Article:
Body Dysmorphic Disorder, or BDD, is classified as a body-image disorder where individuals have persistent and intrusive preoccupations with a defect in their appearance, which can be imagined or slight. Obsessions about appearance can be all consuming, and make it hard for those affected to focus on other areas of their lives. Oftentimes, those living with BDD can perform a compulsive or repetitive behavior, with some examples being: avoiding mirrors, skin picking, excessive grooming, excessive exercise, frequently changing clothes, trying to hide or conceal body parts, or in extreme cases seeking surgery to correct the perceived flaw or flaws. These behaviors can lead to feelings of low self-esteem, resulting in avoiding social situations and having difficulties with work responsibilities and personal life. Individuals suffering with severe BDD are also at a higher risk of having suicidal thoughts or to attempt suicide.

People living with BDD often also suffer from other anxiety and mental health disorders, such as social anxiety disorder, depression, eating disorders, or obsessive compulsive disorder (OCD). Because of similarities and overlap of symptoms, BDD can be misdiagnosed as one of these other mental health disorders, specifically with similarities to OCD, being distinguished when behaviors focus specifically on appearance. According the American Psychiatric Association, between 2.2-2.5% of people in the US experience BDD, and it usually begins to occur around the age of 12-13.

As someone living with BDD, I spent years of my life not having words to describe what I was feeling, being hyper aware of my body and the way I see it as being perceived by others. Most of the time, these are internal conflicts, rarely do they manifest in ways that are visible for others. On Saturday night, I was waiting in line to get into a gay night club to celebrate Pride with friends. When it was time to pay the cover to enter, the thought of people looking at my body, of people touching parts of my body that I find unsightly, resulted in a panic attack where I ended up leaving and going home. This isn’t the first time I’ve felt uncomfortable in a space like this, but I can’t shake the feeling of letting my friends down, of allowing my insecurities to get in the way of what was supposed to be a fun night out.

My bigger concern is that my experience isn’t unique, that others have also struggled to feel accepted in places that are supposed to be welcoming to then. The unrealistic standards around body image in queer spaces foster an environment of self-doubt, generate feelings of insecurity, and further reinforce the heteronormative narrative that is already placed on us by larger society as a whole.

But issues around unrealistic body issues aren’t the only problem facing the LGBTQ community. Blatant and covert racism, misogyny, and the policing of how others live their lives are also major hurdles that we need to overcome. And many of our spaces aren’t accessible to a number of people due to cost.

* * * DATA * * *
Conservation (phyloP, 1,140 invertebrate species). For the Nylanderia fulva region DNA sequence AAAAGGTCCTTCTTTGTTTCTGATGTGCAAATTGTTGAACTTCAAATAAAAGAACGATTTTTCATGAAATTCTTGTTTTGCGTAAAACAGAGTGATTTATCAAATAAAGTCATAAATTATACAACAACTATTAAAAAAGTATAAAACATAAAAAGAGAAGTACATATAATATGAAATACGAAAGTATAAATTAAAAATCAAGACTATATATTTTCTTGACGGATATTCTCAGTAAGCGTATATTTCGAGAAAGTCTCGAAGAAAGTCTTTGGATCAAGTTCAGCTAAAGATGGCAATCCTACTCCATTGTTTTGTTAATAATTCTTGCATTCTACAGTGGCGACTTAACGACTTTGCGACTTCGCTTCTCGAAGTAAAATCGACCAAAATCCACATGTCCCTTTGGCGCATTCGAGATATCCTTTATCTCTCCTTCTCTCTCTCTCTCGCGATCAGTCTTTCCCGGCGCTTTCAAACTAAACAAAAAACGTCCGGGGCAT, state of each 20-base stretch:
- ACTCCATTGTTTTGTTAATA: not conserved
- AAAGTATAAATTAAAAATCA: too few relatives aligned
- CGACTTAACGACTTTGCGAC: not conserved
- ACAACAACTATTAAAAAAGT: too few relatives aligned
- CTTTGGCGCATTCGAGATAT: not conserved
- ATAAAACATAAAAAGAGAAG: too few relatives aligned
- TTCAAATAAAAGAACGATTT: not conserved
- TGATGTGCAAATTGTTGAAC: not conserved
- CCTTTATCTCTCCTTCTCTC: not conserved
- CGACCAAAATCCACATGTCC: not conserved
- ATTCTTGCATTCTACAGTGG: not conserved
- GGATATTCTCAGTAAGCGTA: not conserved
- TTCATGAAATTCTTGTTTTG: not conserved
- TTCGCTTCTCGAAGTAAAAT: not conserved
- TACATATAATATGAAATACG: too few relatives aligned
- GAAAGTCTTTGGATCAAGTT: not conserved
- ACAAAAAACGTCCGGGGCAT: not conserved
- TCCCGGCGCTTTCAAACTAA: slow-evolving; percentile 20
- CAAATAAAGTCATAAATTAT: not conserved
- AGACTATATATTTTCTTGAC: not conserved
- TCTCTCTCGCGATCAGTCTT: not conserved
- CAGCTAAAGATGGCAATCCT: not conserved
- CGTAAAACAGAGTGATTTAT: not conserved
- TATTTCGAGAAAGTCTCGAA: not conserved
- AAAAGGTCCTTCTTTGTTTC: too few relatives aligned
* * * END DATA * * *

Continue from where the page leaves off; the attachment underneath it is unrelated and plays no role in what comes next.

On top of all of this, we don’t give each other spaces to talk about the ways we are struggling, whether that be with our mental health, our interpersonal relationships, or how we are handling navigating a society that simply is not designed for us. My hope is that by sharing, it will open up a space for others to acknowledge what they are feeling, to finally have words to define those feelings, or to simply be aware of the struggles that others are going through.

Below are some sources if you are interested in learning more about the topics that I discussed here. If you feel that you need to reach out, talking with a mental health professional can be a great place to start. If you are a student here at UNC, CAPS offers a variety of mental health services, more information can be found below.

For CAPS Walk-In Services:

Go to the 3rd floor of the Campus Health Services Building

MON-THURS: 9 am – noon or 1 pm – 4 pm

FRI: 9:30 am – noon or 1 pm – 4 pm

Sources –

National Alliance on Mental Illness Awareness Week – https://www.nami.org/Get-Involved/Awareness-Events/Mental-Illness-Awareness-Week

National Alliance on Mental Illness LGBTQ – https://www.nami.org/Find-Support/LGBTQ

Anxiety and Depression Association of America: Body Dysmorphic Disorder – https://adaa.org/understanding-anxiety/related-illnesses/other-related-conditions/body-dysmorphic-disorder-bdd

Breathe in… breathe out…

Feeling anxious or stressed? Consider diaphragmatic or “deep breathing” exercises! Deep breathing can be a helpful technique for relaxing both mind and body, as well as stress and anxiety management. It can even improve our energy levels!

With deep breathing, we are able to consciously control our breathing, lower our blood pressure and heart rate, and relax our muscles. During normal breathing, we typically breathe shallow breaths using our chest and not our bellies. However, with deep breathing, we breathe with our bellies, taking in slow, deep breaths.

One key muscle involved in the process of deep breathing is our diaphragm, located between our chest and abdomen. When we inhale, we contract our diaphragm, expanding our abdomen, which then pushes air into our lungs. We then exhale, relaxing our diaphragm, and air is pushed out of our lungs.

Interested in trying deep breathing? Click here for a step-by-step guide!

Happy stress relief!

References:

Diaphragmatic Breathing [PDF file]. (2016, September). Retrieved from https://www.uncmedicalcenter.org/app/files/public/196/pdf-medctr-rehab-diaphbreathing.pdf

Patel, S. (N.d.) Retrieved from http://www.chopra.com/articles/breathing-for-life-the-mind-body-healing-benefits-of-pranayama#sm.00019xogqb4t2eoex3f1a17fb6wn4

Rakal, D. (2016). Learning Deep Breathing. Psych Central. Retrieved from https://psychcentral.com/lib/learning-deep-breathing/

Wong, C. (2017, April 30). Retrieved from https://www.verywell.com/how-to-breathe-with-your-belly-89853